- Complete a land survey to locate the exact boundary of your home as outlined in the legal description of the deed. This survey will help you understand your property and how much of your land is encroached.
- Conduct an appraisal to learn the exact market value of the piece of property that is in dispute.
- Do a title search to find all of the documents in the chain of title of your Newark, NJ property. The title search will show if any deeds may affect your ownership.
These things will likely have happened when you purchased the home. If that’s the case, the documents you already have should suffice unless the case goes to court.
Fences in Newark must adhere to City Zoning Standards. However, these vary depending on the type of property and fence location. For example, residential fences in backyards can be 5 feet high, but only 3 feet in front yards. Nevertheless, if the residence is adjacent to industrial property, the dividing fence can be 8 feet tall. Furthermore, Newark prohibits razor wire and barbed wire on all residential and commercial properties.
Try to Find a Solution with Your Neighbor
Property dispute litigation in Newark, New Jersey can cost a fortune, not to mention it can take a long time to settle a dispute. Therefore, it’s important to open a discussion between you and your neighbor. If you can reach an agreement and settle the dispute without going to court, you can save time and money.
Try to communicate directly with your neighbor. You can attempt sending a letter, email, making a phone call, or visiting their home if that’s a safe option.
If no progress happens and it’s clear that you and your neighbor are still on completely different pages, at this point, you should consider hiring an attorney to assist you. They can help you understand if you have legal grounds upon which to stand. If you do, then you can send a demand letter.
Sending a Demand Letter
This letter will be from your Newark attorney to your neighbor, and it will outline the property dispute. It will give your neighbor the option to respond via a requested action, or it will provide a reasonable price for settling the dispute out of court.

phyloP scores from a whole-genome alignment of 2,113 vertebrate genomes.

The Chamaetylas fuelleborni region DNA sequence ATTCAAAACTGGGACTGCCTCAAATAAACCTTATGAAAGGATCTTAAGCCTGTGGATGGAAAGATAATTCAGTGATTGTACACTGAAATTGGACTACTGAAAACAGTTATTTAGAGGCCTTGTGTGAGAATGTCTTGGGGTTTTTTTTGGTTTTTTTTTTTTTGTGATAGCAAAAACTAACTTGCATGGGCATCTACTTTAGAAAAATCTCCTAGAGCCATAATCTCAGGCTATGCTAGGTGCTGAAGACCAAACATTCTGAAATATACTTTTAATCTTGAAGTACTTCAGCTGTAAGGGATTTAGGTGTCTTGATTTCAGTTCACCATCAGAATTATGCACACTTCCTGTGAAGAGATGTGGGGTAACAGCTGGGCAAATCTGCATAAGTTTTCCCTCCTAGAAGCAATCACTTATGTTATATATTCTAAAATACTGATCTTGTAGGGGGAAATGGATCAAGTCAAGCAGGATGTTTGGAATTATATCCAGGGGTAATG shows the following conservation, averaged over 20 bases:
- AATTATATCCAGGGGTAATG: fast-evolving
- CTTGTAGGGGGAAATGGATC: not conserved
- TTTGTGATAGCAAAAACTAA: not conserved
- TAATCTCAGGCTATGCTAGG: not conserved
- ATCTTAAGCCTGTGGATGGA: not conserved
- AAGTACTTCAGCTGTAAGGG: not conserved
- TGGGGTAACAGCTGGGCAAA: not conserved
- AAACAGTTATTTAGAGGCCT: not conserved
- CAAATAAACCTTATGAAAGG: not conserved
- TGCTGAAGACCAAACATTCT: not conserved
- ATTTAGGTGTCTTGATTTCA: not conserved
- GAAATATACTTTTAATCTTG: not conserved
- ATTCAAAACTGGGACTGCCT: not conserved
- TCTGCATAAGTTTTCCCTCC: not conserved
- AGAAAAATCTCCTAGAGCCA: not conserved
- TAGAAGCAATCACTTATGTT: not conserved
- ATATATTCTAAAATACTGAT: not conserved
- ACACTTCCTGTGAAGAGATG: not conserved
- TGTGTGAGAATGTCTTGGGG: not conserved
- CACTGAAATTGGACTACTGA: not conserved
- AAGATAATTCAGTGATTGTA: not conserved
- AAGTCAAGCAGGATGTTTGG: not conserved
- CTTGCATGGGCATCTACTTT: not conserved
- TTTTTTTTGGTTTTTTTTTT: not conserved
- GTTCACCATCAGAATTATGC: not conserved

Your neighbor will likely forward this letter to their attorney to better understand the boundary dispute. From there, the attorneys on both sides will decide the best course of action moving forward.
Going to Court or Reaching a Settlement
Typically, the best option for both sides is to settle the dispute out of court to avoid costly litigation fees. But if your negotiations are going nowhere, it might be necessary to file the dispute with the court. The court will then look closely at the evidence presented and determine who owns the Newark, NJ property in question. Keep in mind the court’s decision is legally binding. You may not agree with it, or it may not be exactly the result you wanted to see. That is why it’s typically in your best interest to settle.
Your Newark property dispute is under the jurisdiction of the Essex Civil Division of the Superior Court of New Jersey.
Work With an Experienced Local Property Dispute Lawyer In Newark, New Jersey
When it comes to property disputes, you should work with an experienced property dispute lawyer. Whether you’re filing a property dispute against your neighbor or you are defending a dispute brought against you, you’ll need a lawyer that understands Newark property law on your side. An experienced lawyer can help you settle before taking the dispute to court, which will save you both time and money. We can even help you connect with an attorney across New Jersey state lines.
Submit a request online or call us today at (866) 345-6784 to get in touch with an attorney in your area!